Austin Hickman
austin.l.hickman.7@nd.edu

Austin is a junior Electrical Engineering major at the University of Notre Dame. His current research involves analysis of oxide barrier heights in MOSFETs via photoemission. He intends to attend graduate school to pursue an advanced degree in Electrical Engineering. Austin is also a member of the Notre Dame Men's Rowing team and an avid golfer.

 


Matias Jara Toro
mijarat@gmail.com

Matías received his B.Sc. degree in electrical engineering from Pontifica Catholic University of Chile in 2013. He is currently pursuing the M.Sc. degree at the same university. He will be working at University of Notre Dame as a research student from January to March of 2015 under a scholarship sponsored by CONICYT. His research interests includes design of low power successive approximation register (SAR) analog-to-digital converters (ADC) and delay lines for time-to-digital (TDC) applications.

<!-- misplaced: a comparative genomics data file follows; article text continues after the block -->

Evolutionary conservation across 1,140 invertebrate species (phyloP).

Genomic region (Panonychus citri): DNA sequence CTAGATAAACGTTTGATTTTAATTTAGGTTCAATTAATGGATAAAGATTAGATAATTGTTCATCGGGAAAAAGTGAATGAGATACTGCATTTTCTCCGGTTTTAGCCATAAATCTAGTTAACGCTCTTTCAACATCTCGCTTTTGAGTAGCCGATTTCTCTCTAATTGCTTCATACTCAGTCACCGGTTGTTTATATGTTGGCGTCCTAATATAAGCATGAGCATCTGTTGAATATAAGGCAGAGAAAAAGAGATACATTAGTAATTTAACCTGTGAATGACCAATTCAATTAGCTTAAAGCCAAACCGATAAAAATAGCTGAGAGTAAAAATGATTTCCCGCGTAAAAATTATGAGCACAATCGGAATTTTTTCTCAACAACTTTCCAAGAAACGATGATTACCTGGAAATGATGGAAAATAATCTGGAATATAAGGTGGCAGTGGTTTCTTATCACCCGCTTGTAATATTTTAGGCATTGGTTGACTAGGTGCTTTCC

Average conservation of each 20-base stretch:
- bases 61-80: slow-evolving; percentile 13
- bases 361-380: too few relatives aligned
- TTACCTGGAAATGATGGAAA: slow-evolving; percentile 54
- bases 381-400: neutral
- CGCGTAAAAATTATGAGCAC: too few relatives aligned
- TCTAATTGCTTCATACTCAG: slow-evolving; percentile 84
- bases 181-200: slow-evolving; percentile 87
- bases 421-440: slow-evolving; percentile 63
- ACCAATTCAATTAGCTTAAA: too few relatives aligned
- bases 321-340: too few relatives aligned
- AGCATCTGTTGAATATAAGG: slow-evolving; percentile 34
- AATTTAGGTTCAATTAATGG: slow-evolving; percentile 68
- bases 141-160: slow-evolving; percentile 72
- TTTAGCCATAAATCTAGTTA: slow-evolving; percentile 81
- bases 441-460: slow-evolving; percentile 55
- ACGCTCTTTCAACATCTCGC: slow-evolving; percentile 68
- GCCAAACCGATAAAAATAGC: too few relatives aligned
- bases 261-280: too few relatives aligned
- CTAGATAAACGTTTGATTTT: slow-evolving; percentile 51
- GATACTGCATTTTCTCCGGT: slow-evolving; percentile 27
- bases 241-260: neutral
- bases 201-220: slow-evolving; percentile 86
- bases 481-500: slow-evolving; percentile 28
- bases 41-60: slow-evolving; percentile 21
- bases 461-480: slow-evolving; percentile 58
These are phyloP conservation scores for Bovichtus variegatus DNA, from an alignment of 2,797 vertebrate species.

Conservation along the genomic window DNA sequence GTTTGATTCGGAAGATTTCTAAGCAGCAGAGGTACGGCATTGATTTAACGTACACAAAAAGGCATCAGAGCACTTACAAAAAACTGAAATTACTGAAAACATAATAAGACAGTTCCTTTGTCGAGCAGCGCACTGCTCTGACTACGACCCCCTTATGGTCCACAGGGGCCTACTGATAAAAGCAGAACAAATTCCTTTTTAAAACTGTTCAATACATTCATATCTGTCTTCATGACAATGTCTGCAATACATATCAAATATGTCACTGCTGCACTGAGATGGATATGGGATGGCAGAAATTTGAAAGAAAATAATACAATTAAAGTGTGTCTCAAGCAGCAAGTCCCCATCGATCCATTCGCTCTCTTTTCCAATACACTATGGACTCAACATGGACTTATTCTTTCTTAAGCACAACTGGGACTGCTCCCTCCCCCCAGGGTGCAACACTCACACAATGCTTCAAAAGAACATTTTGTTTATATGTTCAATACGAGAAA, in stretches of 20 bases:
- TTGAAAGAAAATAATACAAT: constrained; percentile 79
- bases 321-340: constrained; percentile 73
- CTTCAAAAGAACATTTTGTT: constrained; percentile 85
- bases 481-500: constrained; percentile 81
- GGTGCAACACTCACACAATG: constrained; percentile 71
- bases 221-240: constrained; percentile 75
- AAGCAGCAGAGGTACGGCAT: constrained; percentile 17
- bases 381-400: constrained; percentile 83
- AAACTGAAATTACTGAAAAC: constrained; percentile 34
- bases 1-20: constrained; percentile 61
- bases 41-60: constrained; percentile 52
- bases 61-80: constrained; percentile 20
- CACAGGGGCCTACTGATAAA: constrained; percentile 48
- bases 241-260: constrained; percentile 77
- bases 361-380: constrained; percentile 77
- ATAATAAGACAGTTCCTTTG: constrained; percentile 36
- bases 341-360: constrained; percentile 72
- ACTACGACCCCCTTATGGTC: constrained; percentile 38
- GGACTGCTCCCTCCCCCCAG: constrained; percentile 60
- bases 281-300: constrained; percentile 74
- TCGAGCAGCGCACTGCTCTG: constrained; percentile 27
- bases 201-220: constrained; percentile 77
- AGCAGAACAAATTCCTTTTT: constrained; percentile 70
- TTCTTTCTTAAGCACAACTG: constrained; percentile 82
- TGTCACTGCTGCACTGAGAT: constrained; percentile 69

Jara photo

Huamin Li
hli10@nd.edu

Hua-Min is a postdoctoral research associate in the Center of Low Energy Systems Technology (LEAST). He received his Ph.D. degree in Nano Science and Technology from Sungkyunkwan University, Korea in 2013. His research interests include solid-state electronic and optoelectronic devices based on Si and 2D layered materials such as graphene, boron nitride, and transition metal dichalcogenides. Currently he is working on tunneling transistor using 2D layered materials.

Huamin Li photo

Hao Lu
hlu1@nd.edu

Hao received her bachelor's degree in microelectronics from Peking University in 2011. She is now a graduate student in the department of electrical engineering at the University of Notre Dame. Her research interests are the development and architecture of Li-ion graphene flash memory, and modeling of steep-slope devices. She also enjoys yoga, cooking, and traveling in her free time.